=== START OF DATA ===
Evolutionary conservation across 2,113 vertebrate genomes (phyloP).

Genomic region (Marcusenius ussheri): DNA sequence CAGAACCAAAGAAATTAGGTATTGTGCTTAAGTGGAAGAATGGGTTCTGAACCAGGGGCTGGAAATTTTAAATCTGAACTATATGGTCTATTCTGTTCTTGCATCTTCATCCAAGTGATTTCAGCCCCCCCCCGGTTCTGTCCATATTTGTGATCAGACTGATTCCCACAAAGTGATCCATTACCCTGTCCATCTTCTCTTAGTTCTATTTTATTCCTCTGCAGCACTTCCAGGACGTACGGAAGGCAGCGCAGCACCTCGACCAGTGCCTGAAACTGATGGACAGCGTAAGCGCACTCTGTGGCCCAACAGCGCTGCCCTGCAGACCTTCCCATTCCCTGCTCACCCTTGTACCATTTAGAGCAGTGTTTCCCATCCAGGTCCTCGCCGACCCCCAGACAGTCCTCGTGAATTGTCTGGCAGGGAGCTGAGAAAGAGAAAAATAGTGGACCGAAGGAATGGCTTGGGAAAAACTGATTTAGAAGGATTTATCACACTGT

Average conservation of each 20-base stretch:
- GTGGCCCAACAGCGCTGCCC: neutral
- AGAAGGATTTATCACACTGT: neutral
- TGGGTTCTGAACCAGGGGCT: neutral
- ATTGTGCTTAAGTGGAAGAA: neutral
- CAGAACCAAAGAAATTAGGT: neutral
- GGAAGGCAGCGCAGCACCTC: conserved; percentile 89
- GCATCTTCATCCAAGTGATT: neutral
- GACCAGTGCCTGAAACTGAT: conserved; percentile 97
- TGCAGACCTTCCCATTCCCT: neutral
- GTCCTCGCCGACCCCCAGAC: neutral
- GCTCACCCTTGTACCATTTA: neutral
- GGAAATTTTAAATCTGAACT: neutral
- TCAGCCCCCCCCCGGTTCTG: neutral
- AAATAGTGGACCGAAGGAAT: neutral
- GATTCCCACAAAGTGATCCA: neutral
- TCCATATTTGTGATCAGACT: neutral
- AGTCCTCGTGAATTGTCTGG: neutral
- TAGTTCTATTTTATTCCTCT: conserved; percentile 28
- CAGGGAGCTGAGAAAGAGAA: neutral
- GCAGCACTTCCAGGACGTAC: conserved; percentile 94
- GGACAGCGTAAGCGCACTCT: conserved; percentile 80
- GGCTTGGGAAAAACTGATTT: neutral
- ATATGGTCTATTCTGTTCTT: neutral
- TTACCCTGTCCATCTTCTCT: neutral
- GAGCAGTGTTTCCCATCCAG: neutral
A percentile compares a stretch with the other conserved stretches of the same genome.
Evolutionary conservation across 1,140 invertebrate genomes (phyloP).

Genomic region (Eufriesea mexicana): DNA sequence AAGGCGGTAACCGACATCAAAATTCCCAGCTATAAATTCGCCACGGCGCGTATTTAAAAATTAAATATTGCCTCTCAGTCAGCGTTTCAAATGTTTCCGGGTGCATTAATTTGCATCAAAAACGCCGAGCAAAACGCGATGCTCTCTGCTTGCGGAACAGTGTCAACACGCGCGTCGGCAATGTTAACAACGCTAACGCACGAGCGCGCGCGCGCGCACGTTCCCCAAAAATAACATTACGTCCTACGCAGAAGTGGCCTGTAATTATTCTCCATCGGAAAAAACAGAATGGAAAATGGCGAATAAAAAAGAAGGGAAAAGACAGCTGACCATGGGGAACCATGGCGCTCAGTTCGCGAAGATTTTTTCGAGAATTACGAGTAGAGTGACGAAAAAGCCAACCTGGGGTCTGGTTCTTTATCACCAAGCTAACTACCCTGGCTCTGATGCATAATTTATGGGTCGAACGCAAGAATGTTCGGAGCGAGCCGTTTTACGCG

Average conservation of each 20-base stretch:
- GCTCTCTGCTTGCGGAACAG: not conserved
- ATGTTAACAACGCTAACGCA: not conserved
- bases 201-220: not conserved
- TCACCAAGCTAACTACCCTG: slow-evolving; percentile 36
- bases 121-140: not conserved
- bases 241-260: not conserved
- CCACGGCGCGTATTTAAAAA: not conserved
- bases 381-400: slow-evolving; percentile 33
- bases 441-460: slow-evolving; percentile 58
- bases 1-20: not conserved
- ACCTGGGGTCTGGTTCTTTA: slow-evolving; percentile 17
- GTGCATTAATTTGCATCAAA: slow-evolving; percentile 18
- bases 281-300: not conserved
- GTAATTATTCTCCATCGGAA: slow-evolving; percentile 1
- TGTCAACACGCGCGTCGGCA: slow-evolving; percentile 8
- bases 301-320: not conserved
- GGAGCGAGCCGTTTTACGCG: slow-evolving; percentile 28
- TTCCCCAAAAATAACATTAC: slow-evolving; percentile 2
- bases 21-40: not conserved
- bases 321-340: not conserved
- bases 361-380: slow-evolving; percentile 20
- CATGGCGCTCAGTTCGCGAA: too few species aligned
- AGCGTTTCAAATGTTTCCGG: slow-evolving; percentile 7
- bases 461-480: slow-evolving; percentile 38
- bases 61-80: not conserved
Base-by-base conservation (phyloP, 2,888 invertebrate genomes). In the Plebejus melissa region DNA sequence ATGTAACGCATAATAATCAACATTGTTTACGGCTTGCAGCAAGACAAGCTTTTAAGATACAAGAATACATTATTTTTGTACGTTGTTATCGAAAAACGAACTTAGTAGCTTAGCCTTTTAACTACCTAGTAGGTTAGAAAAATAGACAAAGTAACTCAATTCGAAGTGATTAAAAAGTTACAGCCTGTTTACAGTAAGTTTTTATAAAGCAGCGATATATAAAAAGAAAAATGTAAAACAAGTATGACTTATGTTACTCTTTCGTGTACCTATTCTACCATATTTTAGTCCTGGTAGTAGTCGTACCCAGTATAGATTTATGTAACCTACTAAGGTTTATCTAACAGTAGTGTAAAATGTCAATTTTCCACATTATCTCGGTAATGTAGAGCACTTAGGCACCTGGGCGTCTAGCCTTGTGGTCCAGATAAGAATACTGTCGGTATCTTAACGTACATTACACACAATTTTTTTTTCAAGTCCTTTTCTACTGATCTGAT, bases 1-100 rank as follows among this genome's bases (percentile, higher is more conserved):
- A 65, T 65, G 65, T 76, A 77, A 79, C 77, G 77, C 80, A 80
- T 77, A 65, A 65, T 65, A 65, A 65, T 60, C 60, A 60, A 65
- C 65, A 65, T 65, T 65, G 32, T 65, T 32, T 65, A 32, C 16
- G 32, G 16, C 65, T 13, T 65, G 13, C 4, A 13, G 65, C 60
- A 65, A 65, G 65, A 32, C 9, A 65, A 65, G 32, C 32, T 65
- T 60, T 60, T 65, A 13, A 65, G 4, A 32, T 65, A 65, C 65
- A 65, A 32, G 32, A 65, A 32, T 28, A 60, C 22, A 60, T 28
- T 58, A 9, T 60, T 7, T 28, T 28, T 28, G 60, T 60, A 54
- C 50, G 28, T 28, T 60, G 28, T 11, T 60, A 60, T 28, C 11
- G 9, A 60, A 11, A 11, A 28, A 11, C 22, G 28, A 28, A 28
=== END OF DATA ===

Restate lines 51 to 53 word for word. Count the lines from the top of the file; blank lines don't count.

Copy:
- bases 21-40: not conserved
- bases 321-340: not conserved
- bases 361-380: slow-evolving; percentile 20